Like the first game in the Shift series, Shift 2 Unleashed was developed for EA Games by Slightly Mad Studios (SMS). However, unlike the majority of the other Need for Speed games, the Shift series focus on circuit based racing rather than illegal street racing mixed with max power style car modification. The big attraction for me was the beautiful graphics, the great selection of real world circuits and the official licenses for the FIA GT3 and GT1 championships.
Having recently built a gaming HTPC I decided to purchase the PC version of Shift 2 rather than the PS3 version for two key reasons. Firstly the graphics are significantly better, and as was the case with the first Shift game, there was the possibility of community developed mods to extend and enhance the game, but more of that later.
Lets begin with the graphics, and in my opinion Shift 2 is the best looking racing game I have played to date. The car models are highly detailed, and the lighting gives the game a realistic quality that the sterile GT5 cannot get close to. The range of cars available to drive includes all of the GT1 cars and with the exception of Ferrari, all of the GT3 cars as well. In addition to these race cars, there is a good selection of cars available from the Golf GTi through to the new Pagani Huayra, and all of these cars can be race modified if desired.
The cars all feature high quality interior views (take note GT5) and multiple pre-defined liveries that you can choose from. Unfortunately the in game editor that is supposed to enable you to create your own custom liveries, in much the same way as the Forza series does on the XBOX, is frankly unusable, as was the case in the original Shift.
One of the hyped features of Shift 2 was the helmet camera, which was designed to provide a more immersive driving experience. It is a nice idea and well executed, but the amount of movement as you accelerate and brake becomes tiring after a short period of time, so I much prefer to stick with the standard in car view.
Once you turn off the annoying American announcer the sounds are generally very impressive, and each car has distinct engine sound (take note of that again GT5), even if there is too much transmission whine, especially in the road cars.
Early in the game where you are racing road cars like the Golf GTi on tight street courses the AI drivers have a tendency to regularly drive into you from behind in the braking areas, which can be very frustrating. I’m not sure if this was a result of the patches or a combination of the class / tracks that I have been racing on more recently, however this issue appears to have gone away. In fact I have driven several close races in the GT3 class against the AI drivers where they have been very clean. I was also impressed to see them moving off line to defend the inside line into the braking zones for hairpin corners.
But its not all good new, unfortunately as there are a few fundamental issues with Shift 2, even after the release of two patches for the game in 2011. Firstly, it appears that the game was designed to be played on a console with a joypad, and not a PC with a steering wheel. As a result the handling of the cars is inconsistent at best, and for some like the Lotus Exige the car is almost undriveable. By adjusting the suspension settings in the game some of these handling issues can be reduced, but the game should not have been released with cars that handle so badly with the default setups.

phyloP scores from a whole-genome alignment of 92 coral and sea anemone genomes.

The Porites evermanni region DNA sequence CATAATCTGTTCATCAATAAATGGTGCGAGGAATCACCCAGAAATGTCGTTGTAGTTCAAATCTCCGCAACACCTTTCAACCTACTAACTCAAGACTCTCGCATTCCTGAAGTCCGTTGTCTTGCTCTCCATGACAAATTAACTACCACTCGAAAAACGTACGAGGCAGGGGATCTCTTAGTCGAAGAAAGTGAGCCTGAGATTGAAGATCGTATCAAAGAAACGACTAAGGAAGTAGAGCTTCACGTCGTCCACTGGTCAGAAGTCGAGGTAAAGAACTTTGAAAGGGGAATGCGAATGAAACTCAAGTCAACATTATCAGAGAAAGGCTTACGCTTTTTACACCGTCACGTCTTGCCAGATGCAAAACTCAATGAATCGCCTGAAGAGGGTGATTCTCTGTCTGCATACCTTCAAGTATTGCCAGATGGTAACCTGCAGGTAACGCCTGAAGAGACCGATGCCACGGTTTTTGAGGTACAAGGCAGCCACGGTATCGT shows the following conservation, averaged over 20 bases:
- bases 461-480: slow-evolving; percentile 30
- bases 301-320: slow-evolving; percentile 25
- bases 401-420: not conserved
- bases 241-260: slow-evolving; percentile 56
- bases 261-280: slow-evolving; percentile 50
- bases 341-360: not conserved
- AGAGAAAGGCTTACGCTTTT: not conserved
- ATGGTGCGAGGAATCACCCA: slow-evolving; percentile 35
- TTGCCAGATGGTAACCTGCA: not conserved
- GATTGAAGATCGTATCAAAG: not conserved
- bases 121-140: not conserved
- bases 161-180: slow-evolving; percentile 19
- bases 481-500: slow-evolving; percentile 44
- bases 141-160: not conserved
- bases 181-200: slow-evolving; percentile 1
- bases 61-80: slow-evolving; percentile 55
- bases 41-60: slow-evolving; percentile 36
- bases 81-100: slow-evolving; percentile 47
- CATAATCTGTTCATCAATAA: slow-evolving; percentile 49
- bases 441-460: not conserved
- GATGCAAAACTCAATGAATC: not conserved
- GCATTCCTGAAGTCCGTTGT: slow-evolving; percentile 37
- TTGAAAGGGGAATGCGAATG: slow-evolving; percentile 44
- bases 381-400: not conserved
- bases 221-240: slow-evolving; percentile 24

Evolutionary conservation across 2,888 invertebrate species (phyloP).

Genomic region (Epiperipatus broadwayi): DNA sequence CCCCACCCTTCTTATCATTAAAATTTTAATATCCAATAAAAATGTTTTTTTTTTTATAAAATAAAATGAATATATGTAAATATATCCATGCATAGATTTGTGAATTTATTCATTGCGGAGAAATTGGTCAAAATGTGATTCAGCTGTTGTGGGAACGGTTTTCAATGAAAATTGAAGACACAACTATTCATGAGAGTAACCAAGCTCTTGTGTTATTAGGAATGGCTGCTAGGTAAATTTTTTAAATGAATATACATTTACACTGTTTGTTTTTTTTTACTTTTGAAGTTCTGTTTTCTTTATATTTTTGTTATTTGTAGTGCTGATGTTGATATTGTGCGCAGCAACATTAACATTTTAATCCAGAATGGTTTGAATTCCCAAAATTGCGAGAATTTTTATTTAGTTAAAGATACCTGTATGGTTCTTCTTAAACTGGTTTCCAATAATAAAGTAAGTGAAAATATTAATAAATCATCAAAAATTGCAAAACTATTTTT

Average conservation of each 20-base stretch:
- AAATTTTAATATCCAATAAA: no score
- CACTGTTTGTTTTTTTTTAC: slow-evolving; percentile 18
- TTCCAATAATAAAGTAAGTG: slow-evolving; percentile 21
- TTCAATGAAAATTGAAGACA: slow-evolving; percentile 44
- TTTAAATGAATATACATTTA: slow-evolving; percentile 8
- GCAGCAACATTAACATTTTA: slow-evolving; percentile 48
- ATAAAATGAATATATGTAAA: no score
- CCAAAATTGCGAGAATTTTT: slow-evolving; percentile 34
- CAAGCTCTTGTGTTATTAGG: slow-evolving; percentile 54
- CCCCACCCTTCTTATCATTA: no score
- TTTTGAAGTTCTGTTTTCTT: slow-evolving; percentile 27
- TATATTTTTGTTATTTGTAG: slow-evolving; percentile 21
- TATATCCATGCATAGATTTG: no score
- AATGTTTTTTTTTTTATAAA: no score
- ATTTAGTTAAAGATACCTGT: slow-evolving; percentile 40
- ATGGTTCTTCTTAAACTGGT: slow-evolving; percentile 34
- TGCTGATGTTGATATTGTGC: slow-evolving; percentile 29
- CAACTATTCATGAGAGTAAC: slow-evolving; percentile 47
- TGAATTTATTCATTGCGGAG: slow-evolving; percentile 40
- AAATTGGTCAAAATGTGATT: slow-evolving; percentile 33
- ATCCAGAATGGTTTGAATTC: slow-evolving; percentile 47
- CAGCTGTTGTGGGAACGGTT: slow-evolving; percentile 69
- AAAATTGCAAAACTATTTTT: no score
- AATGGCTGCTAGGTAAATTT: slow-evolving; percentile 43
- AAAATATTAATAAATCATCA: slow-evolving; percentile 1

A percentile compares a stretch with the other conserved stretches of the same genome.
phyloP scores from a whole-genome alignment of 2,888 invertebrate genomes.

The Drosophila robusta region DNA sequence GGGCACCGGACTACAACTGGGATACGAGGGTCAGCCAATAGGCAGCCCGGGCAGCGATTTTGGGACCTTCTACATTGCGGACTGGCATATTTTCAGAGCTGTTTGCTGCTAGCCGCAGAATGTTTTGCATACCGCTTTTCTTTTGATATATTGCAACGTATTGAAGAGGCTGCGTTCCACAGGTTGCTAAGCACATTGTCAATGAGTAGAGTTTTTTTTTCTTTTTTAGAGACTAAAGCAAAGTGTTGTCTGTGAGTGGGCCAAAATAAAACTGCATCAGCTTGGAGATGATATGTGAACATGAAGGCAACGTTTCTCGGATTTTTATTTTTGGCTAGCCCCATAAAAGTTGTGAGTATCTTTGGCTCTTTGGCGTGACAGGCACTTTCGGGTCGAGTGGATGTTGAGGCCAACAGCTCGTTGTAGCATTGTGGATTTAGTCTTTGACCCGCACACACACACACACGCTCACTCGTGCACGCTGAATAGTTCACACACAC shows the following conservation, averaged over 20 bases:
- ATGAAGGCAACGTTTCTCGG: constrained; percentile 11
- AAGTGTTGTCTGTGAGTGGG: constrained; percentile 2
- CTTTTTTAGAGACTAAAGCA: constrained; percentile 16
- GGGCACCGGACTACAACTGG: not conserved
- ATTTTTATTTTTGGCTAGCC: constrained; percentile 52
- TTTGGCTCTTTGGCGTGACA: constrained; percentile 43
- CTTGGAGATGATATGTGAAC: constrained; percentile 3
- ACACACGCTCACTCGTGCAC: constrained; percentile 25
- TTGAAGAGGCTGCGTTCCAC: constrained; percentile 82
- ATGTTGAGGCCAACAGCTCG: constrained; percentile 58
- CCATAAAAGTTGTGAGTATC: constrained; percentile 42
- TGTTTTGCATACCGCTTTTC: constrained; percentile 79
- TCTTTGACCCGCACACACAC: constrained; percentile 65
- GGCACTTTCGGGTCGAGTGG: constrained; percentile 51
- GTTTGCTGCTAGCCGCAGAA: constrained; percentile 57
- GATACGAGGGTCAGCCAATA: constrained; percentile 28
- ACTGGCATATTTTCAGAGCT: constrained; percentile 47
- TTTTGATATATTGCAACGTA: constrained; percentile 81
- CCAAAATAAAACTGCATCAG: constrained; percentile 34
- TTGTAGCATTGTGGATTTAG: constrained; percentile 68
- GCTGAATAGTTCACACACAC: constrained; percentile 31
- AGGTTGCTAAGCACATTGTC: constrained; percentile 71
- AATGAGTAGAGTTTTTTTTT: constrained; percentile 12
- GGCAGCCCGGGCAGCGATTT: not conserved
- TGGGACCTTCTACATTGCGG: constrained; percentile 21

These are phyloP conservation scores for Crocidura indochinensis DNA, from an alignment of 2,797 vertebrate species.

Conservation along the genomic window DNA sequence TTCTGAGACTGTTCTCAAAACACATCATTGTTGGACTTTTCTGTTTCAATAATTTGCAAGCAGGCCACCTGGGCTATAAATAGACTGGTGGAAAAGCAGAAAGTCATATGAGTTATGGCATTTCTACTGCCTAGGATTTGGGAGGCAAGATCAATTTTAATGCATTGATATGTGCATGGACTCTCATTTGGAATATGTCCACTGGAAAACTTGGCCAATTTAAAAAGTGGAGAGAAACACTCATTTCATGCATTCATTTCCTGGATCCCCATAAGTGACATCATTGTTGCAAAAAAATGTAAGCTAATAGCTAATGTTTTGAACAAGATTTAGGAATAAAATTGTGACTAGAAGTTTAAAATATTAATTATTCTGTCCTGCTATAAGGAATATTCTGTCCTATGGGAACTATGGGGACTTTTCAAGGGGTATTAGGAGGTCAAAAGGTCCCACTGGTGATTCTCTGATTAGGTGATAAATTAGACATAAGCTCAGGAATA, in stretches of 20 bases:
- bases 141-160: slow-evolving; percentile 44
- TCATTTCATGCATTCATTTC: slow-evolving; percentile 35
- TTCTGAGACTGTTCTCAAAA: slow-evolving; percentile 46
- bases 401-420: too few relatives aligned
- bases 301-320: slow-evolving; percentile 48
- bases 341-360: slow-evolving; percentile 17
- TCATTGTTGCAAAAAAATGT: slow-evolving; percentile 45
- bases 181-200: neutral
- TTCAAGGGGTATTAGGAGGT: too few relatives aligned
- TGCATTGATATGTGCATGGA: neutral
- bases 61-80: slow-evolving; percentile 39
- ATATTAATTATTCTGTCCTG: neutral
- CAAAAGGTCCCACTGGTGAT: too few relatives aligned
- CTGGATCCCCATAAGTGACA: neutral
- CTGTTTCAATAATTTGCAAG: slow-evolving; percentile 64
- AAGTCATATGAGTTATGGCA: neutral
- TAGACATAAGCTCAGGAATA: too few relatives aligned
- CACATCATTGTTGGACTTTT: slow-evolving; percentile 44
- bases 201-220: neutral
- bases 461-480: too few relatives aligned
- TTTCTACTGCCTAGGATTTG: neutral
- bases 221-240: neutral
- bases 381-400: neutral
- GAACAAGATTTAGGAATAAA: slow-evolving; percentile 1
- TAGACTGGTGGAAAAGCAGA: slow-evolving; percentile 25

The two other main issues are the gravel traps and magnetic attraction to other cars. If you so much as put a wheel wide into a gravel trap the car is unrealistically and violently sucked in, irrespective of the amount of steering lock applied. Similarly if you make contact with another car, the two cars become locked together and there is very little you can do as both cars head towards the nearest barrier.
Overall Shift 2 has the feel of a great game that was rushed, not finished or probably both. For example, it was discovered that Shift 2 has 5 hidden cars (Alfa Romeo 8C Spider, Aston Martin DBS Volante, Audi R8 Spyder, Koenigsegg Agera and Pagani Cinque Roadster) already in the game that were intended to be part of a 3rd Down Loadable Content (DLC) pack. Unfortunately, following an announcement by EA Games on 3rd July 2011 that development and support for Shift 2 had come to an end, it looks as though these cars will never be available to drive in the game.
However, all is not lost thanks to the enterprising modders out there in the sim racing community. While surfing the NoGripRacing forum I came across the “Unofficial Community Patch” which has dramatically improved my enjoyment of this game. The handling of the cars when using a steering wheel has been significantly improved. Apparently the location of the fuel tank was in some cases up to 2m behind the rear of the car, and as you can imaging this would have a detrimental effect on the cars handling.
Similarly the quick sand nature of the gravel traps and magnetic effect of making contact with other cars have both been reduced, but not eliminated. This patch also added several new levels to the career structure that enables the player to unlock the cars that would have been available as part of the 3rd DLC pack.